December 2019

NAIC Signing Approval Update

Stuart Klugman

In the past several issues of this newsletter, I have reported to you on our progress toward recognition by the U.S. National Association of Insurance Commissioners (NAIC) for signing the NAIC P/C Statement of Actuarial Opinion (SAO). With the approval of our track as an Acceptable Designation, a few steps remain. The following is a progress report as of the time of this writing.

Changes to Meet the NAIC’s Knowledge Statements

As reported last time, all the requested changes were made for the Fall 2019 exam administration. We are waiting for the NAIC to evaluate them and decide if they do close the minor gaps identified. The NAIC also requested the CAS make changes to their program.

Final Approval by the NAIC

Revisions to the requirements have been made and fully approved. The revised requirements can be found here. The revised guidance document is posted here.

You will note that the first document is in tracked changes format. This does not imply the changes are pending. The NAIC has used this format to make it clear what has changed since the previous version was adopted.

Final Definition of an Accepted Actuarial Designation with Regard to SOA Fellows

The above-referenced document states one option is

Fellow of the SOA (FSA) – Conditions: basic education must include completion of the general insurance track, including the following optional exams: the United States’ version of the Financial and Regulatory Environment Exam and the Advanced Topics in General Insurance Exam.

Other Requirements

The document contains two additional requirements. One is to meet the requirements of the specific qualification standards of the U.S. Qualification Standards. This includes basic education, experience, and continuing education. The current standard does not list the FSA as a means of meeting the basic education requirement. We are requesting that the American Academy of Actuaries make this change to align the standards with the NAIC’s decision to accept the FSA.

A second requirement is that the actuary be a member of an association that requires its members to adhere to the Code of Professional Conduct. The SOA is one such association.

Alternative Way to Qualify

The NAIC will continue to recognize an alternative pathway that has been available for many years. That is to be evaluated by the Academy’s Casualty Practice Council to be deemed to be a Qualified Actuary for particular lines of business and business activities. More information on the application process can be found here.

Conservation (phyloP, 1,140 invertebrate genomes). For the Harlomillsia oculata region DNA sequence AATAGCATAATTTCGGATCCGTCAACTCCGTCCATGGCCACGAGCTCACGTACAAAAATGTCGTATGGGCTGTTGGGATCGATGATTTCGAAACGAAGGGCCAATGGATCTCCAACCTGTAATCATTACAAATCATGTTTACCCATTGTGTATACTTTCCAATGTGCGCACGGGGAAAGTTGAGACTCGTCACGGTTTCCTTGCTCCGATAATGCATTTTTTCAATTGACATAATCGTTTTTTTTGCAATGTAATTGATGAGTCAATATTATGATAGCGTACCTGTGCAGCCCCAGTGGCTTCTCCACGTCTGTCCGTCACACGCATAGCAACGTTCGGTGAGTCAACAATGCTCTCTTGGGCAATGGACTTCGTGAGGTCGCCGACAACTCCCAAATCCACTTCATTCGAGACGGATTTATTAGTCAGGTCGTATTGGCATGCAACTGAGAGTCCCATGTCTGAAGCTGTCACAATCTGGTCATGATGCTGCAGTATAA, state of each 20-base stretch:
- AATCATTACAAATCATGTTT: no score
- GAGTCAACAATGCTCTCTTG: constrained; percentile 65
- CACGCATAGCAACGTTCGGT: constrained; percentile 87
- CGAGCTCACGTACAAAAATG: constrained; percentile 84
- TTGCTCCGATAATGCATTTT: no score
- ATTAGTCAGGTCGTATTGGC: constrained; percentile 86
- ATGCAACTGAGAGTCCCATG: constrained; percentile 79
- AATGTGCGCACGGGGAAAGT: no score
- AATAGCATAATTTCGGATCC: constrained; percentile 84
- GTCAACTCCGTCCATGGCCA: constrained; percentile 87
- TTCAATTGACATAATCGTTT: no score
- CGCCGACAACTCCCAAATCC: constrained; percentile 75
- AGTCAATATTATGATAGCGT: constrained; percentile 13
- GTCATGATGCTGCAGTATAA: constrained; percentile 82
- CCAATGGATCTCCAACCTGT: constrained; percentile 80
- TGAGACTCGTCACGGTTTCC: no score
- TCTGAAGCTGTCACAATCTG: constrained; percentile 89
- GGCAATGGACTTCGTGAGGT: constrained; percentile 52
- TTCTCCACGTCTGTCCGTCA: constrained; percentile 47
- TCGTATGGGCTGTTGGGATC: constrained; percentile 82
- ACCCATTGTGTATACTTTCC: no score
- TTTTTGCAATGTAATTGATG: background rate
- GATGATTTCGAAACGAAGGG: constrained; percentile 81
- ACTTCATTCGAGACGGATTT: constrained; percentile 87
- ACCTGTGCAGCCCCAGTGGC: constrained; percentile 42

Grandfathering and Substitutions

The NAIC is aware that fellows may have used exams of other societies or prior versions of existing exams to earn their fellowship. For the SOA they note that if a fellow received FREU credit by passing CAS exam 6(US) or ADV credit by passing CAS Exam 7, they will meet the requirements.

In addition, the instructions note that any SOA exams completed in 2019 or earlier may not cover every topic that will appear starting in 2020. Any gaps should be closed by continuing education and experience. As an example, those earning fellowship by passing the Ratemaking and Reserving Exam prior to Fall 2019 should consider reading the textbook supplement prepared for that exam.

Final Note

What I outlined here is specific to the requirements for signing the U.S. NAIC P/C SAO not to SAOs in general. In the course of actuarial work, most opinions or communications provided by an actuary regarding actuarial matters are considered SAOs by the Academy. Appendix 1 of the Academy’s U.S. Qualification Standards provides guidelines on what constitutes an SAO.

Signing the NAIC P/C SAO is one type of SAO and it requires meeting the basic education requirements of the NAIC and meeting the Academy’s specific and general qualification standards. All other general insurance (i.e., property and casualty) SAOs in the U.S. are only subject to the Academy’s general qualification standard. The SOA’s General Insurance track has always met the general qualification standard.

As noted previously, we are requesting that the Academy change the specific qualification standard to align with the NAIC’s decision to accept the FSA from the General Insurance track.

Stuart Klugman, FSA, CERA, is senior staff fellow, Education at the Society of Actuaries. He can be reached at